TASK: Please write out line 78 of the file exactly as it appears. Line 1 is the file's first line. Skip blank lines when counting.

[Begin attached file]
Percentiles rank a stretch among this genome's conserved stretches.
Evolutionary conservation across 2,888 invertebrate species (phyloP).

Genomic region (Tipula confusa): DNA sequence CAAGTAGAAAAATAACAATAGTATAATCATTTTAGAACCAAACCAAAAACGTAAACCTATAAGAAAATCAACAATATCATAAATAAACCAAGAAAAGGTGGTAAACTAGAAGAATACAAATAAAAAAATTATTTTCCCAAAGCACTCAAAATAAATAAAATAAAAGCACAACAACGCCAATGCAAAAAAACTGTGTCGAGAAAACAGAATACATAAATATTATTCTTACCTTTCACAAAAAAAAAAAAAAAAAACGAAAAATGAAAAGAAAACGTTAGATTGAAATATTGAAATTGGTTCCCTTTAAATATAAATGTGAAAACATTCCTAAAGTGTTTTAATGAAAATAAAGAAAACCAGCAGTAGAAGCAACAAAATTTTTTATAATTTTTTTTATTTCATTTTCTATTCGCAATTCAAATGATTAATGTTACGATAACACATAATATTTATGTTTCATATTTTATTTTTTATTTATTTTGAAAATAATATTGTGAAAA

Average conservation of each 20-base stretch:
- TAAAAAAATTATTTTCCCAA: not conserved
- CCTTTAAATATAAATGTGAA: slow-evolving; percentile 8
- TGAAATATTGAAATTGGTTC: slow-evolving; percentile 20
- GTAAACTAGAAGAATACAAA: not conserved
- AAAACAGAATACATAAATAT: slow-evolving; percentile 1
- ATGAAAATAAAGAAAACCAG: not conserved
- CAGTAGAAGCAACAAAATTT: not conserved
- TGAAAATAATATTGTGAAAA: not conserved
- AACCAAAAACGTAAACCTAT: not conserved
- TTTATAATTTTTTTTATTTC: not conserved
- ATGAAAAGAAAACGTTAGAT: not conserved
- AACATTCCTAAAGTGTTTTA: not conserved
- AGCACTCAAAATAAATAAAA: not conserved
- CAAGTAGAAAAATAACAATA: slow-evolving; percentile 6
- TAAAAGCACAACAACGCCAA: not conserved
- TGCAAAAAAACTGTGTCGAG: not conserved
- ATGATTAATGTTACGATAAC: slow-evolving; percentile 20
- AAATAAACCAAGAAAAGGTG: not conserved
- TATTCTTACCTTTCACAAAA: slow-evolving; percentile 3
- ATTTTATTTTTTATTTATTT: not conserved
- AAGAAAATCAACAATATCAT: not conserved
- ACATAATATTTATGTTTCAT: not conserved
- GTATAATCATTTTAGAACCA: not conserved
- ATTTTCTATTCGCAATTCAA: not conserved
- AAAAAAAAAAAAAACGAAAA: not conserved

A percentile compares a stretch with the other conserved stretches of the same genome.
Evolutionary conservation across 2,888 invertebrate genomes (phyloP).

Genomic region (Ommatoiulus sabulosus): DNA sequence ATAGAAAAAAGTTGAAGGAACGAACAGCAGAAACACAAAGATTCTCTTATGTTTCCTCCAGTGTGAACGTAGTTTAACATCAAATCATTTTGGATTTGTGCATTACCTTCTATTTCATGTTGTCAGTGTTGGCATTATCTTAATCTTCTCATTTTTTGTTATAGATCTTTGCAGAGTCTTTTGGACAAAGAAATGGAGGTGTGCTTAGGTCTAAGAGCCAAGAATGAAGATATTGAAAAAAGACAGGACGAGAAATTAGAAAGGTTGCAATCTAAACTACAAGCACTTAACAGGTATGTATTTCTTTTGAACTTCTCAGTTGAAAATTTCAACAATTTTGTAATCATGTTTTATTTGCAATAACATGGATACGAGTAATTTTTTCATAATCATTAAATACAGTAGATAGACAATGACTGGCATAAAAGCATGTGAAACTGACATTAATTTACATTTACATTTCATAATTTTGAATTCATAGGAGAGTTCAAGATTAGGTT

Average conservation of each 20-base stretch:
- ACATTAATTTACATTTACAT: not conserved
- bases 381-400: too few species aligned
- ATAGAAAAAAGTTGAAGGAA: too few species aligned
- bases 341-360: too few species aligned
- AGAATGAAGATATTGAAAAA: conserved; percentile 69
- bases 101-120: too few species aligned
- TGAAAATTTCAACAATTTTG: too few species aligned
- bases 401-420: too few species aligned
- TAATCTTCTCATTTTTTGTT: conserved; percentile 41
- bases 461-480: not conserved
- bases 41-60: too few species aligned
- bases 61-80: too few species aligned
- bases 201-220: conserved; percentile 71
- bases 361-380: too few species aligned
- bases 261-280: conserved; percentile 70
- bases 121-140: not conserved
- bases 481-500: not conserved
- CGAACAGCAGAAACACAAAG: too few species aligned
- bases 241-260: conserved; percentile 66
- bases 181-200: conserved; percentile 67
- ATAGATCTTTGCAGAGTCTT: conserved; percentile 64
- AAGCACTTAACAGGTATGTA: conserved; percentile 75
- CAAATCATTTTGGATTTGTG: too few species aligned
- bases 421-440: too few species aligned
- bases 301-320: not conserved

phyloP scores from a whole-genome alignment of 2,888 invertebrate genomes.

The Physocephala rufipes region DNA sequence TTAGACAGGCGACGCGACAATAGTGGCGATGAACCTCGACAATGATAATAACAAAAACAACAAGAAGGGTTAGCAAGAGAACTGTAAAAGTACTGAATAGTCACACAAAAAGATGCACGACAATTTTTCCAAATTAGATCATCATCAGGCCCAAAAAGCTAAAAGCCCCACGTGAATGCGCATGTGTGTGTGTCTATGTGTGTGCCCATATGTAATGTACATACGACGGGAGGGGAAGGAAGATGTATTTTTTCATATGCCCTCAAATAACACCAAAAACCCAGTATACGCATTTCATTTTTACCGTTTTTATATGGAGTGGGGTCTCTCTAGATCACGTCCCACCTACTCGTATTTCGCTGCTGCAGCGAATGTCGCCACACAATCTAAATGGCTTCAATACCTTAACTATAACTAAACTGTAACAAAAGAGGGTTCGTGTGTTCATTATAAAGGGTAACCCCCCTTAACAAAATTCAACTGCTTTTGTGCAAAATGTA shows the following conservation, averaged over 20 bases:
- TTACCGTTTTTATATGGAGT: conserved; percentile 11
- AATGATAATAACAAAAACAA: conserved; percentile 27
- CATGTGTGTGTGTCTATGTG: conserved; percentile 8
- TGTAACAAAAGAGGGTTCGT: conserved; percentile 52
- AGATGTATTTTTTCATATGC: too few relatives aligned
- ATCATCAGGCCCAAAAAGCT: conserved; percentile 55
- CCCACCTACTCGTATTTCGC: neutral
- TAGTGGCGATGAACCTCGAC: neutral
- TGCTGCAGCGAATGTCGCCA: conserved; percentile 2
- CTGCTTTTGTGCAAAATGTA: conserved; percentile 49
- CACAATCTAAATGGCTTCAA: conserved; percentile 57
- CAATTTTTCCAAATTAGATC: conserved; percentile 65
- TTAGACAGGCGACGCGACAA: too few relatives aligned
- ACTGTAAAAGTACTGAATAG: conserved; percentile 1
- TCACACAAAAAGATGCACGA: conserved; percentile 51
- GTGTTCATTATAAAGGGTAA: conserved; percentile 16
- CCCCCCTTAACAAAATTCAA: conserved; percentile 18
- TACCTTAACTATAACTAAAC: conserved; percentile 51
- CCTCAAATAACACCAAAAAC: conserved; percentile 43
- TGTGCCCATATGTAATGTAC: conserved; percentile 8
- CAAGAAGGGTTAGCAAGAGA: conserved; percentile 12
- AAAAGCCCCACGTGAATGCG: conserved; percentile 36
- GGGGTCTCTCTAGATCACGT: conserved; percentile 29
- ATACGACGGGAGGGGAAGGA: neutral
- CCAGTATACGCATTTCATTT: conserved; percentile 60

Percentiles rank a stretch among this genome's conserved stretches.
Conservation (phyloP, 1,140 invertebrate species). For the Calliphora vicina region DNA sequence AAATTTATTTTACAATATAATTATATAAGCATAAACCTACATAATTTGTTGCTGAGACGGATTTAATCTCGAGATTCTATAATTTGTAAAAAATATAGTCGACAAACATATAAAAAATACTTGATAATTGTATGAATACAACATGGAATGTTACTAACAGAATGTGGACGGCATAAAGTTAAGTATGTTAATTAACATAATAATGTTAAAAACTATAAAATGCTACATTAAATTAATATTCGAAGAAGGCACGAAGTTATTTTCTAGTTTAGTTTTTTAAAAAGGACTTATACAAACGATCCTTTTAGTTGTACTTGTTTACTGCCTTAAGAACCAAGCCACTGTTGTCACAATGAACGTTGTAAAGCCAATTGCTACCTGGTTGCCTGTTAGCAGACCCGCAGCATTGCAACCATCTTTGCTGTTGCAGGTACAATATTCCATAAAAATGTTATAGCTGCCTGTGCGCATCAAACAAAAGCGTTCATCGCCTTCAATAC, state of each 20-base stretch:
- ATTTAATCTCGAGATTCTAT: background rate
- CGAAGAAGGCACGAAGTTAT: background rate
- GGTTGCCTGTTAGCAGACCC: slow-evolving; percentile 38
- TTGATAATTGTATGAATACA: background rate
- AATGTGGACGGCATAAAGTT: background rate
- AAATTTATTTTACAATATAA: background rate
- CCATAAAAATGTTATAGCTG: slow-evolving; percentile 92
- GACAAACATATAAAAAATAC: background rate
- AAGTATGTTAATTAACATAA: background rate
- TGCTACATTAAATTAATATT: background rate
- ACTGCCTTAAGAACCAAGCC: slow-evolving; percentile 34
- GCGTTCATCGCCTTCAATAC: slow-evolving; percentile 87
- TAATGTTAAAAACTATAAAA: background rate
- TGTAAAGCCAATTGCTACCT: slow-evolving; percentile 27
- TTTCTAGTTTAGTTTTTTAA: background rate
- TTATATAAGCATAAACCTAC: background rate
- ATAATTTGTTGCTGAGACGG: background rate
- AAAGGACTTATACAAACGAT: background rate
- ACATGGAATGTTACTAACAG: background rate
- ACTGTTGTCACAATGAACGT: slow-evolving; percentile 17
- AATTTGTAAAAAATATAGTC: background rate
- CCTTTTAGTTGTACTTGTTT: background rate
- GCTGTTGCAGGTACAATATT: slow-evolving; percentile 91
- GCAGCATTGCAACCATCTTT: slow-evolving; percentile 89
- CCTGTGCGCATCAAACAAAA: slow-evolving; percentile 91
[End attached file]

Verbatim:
- TACCTTAACTATAACTAAAC: conserved; percentile 51